The Law of Arms: A Brief History of War Crimes

An unlawful law

Adam M Wakeling

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The court at Nuremberg (Wikimedia Commons)

OnOn an Autumn morning in 2008, a Canadian Army Operational Mentor and Liaison Team (OMLT) was accompanying an Afghan Army detachment on a patrol in Helmand province when it suddenly came under attack from a superior Taliban force. The Canadian commander, Captain Robert Semaru, called in fire support from an American Apache helicopter gunship, which strafed the Taliban position with its thirty millimeters 30mm cannon. Advancing, Semaru came upon a badly-wounded Taliban fighter, practically cut in half by a 30mm shell.

Semaru and the senior Afghan officer concluded he was beyond medical help. “If Allah wants him, he will die. If not, he will live” the officer remarked to Semaru, before moving on with his men. Unwilling to leave the stricken insurgent to die, Semaru walked up to the man, shot him twice in the chest in what he called a “mercy killing”, then continued on and re-joined the others. The man’s body was never found.

Two months later, military investigators found out about the incident, and Semaru was arrested and charged with four offences — murder, attempted murder, behaving in a disgraceful manner, and negligently performing a military duty. In July 2010, a court-martial acquitted him of murder and attempted murder, as without the body they could not be satisfied beyond a reasonable doubt that his bullets killed the wounded man. It also acquitted him of negligence. But he was convicted of disgraceful conduct, demoted to second lieutenant, and dismissed from the Army.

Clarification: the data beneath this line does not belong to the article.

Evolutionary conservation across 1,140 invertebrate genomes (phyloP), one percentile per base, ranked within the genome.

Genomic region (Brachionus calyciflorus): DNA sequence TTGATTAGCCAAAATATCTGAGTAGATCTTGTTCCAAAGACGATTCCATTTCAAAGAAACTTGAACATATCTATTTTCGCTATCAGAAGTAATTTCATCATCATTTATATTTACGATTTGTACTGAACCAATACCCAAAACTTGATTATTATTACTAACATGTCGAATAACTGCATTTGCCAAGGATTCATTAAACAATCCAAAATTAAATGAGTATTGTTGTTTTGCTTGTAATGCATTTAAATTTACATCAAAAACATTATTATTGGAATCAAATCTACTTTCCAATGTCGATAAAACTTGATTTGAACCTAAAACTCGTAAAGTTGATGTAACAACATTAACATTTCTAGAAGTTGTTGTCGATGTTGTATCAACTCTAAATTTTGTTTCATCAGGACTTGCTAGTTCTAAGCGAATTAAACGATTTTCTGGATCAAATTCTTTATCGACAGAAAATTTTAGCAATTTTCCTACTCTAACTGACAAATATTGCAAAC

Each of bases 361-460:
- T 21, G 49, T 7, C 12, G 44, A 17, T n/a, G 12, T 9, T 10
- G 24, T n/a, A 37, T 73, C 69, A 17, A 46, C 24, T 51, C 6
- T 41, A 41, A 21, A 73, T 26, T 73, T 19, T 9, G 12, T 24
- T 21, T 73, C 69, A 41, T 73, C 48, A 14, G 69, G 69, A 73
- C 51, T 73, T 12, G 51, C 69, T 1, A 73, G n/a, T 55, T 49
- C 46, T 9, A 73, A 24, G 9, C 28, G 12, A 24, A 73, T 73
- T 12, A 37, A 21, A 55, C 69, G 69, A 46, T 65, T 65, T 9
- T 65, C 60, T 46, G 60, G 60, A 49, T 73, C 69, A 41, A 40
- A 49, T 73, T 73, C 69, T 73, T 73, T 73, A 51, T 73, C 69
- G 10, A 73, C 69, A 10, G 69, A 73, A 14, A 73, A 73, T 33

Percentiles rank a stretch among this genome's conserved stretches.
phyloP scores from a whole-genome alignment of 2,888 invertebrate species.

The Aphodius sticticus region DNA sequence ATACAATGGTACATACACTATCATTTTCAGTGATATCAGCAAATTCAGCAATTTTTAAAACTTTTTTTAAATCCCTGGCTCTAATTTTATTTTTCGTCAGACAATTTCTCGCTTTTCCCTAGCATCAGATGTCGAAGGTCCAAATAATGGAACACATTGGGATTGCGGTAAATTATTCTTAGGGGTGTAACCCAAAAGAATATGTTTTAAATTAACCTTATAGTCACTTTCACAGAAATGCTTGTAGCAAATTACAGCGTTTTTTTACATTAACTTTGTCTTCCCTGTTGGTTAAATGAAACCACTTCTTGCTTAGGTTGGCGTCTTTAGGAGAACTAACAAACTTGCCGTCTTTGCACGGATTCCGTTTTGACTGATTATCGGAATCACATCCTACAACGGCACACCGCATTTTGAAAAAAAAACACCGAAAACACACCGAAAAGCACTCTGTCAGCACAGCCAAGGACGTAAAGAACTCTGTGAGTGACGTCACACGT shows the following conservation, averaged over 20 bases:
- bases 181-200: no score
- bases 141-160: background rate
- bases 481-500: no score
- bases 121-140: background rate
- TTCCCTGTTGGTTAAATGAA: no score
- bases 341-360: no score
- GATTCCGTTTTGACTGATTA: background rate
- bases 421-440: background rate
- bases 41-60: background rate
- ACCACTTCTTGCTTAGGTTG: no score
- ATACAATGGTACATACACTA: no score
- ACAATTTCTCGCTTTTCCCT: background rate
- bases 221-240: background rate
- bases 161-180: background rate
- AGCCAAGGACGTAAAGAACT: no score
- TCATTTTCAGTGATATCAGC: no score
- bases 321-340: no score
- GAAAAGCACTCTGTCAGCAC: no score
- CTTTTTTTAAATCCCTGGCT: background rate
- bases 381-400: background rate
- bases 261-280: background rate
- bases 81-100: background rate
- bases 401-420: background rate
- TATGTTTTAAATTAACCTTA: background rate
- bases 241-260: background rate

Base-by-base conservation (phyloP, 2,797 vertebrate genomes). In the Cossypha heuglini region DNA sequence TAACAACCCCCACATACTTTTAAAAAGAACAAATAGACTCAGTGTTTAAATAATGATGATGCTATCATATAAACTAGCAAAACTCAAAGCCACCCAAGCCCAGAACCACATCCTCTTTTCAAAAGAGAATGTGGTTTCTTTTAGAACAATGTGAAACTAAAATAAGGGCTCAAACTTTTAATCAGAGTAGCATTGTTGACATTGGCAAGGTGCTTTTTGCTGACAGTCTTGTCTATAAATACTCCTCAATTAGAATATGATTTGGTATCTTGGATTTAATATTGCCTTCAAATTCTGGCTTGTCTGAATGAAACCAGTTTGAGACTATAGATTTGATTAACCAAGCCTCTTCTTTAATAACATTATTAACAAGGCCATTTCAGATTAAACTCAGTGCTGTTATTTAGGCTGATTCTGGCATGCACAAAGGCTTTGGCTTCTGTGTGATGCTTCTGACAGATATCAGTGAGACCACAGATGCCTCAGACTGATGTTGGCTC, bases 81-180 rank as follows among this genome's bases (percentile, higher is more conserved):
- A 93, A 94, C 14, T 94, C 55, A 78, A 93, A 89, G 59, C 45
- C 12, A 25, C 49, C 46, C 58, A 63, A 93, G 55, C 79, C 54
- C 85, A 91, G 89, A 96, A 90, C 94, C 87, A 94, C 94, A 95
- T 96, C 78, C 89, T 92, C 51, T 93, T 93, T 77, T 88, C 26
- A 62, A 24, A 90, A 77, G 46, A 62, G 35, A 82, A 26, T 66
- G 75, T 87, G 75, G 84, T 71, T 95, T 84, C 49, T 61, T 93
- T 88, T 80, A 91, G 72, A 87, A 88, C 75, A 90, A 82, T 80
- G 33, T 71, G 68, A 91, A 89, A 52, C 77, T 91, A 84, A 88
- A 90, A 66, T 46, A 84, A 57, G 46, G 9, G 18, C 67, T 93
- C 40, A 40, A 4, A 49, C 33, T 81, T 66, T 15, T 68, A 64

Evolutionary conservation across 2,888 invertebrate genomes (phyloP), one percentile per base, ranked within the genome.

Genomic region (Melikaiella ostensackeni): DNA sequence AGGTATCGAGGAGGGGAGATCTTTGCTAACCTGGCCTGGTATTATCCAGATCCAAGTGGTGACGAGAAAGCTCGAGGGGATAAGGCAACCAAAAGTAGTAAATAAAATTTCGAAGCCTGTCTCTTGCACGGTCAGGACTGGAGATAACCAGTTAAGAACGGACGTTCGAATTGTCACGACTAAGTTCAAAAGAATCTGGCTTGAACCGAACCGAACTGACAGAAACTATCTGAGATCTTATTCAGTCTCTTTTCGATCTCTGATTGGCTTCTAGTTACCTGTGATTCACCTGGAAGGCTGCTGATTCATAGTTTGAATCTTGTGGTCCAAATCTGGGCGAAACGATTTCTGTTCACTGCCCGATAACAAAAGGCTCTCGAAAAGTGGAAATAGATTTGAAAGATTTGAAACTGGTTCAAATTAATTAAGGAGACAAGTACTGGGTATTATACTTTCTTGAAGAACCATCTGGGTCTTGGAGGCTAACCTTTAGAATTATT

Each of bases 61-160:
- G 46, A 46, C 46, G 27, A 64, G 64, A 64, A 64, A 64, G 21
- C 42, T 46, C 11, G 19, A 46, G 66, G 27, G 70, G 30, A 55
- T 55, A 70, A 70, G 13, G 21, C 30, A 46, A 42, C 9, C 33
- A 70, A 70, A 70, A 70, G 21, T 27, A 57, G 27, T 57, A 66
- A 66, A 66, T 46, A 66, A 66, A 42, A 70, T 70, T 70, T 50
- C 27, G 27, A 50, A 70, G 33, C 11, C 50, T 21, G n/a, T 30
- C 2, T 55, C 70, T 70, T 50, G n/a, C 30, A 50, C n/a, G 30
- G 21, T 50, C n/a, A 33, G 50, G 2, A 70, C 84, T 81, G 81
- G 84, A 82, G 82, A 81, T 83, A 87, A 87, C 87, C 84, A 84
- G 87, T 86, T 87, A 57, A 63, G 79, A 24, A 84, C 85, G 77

In sentencing him, Lieutenant-Colonel Jean-Guy Perron acknowledged that Semaru was a courageous soldier and had faced a difficult moral dilemma, but killing a wounded enemy was unforgivable. “You failed in your role as a leader,” Perron told him. “How can we expect our soldiers to follow the rules of war if their officers do not?”

Unsurprisingly, Semaru had thousands of defenders in Canada, who argued that the mercy killing of a man who was certain to die was not a war crime. Equally validly, defenders of the military justice system could point out that allowing individual soldiers to make the decision as to whether wounded enemy combatants were better off dead would lead to lawlessness. It was a miserable situation, and it’s unlikely anyone would…

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Adam M Wakeling

Adam Wakeling is an Australian writer, lawyer and historian. He is online at https://www.amwakeling.com/ and on Twitter @AdamMWakeling.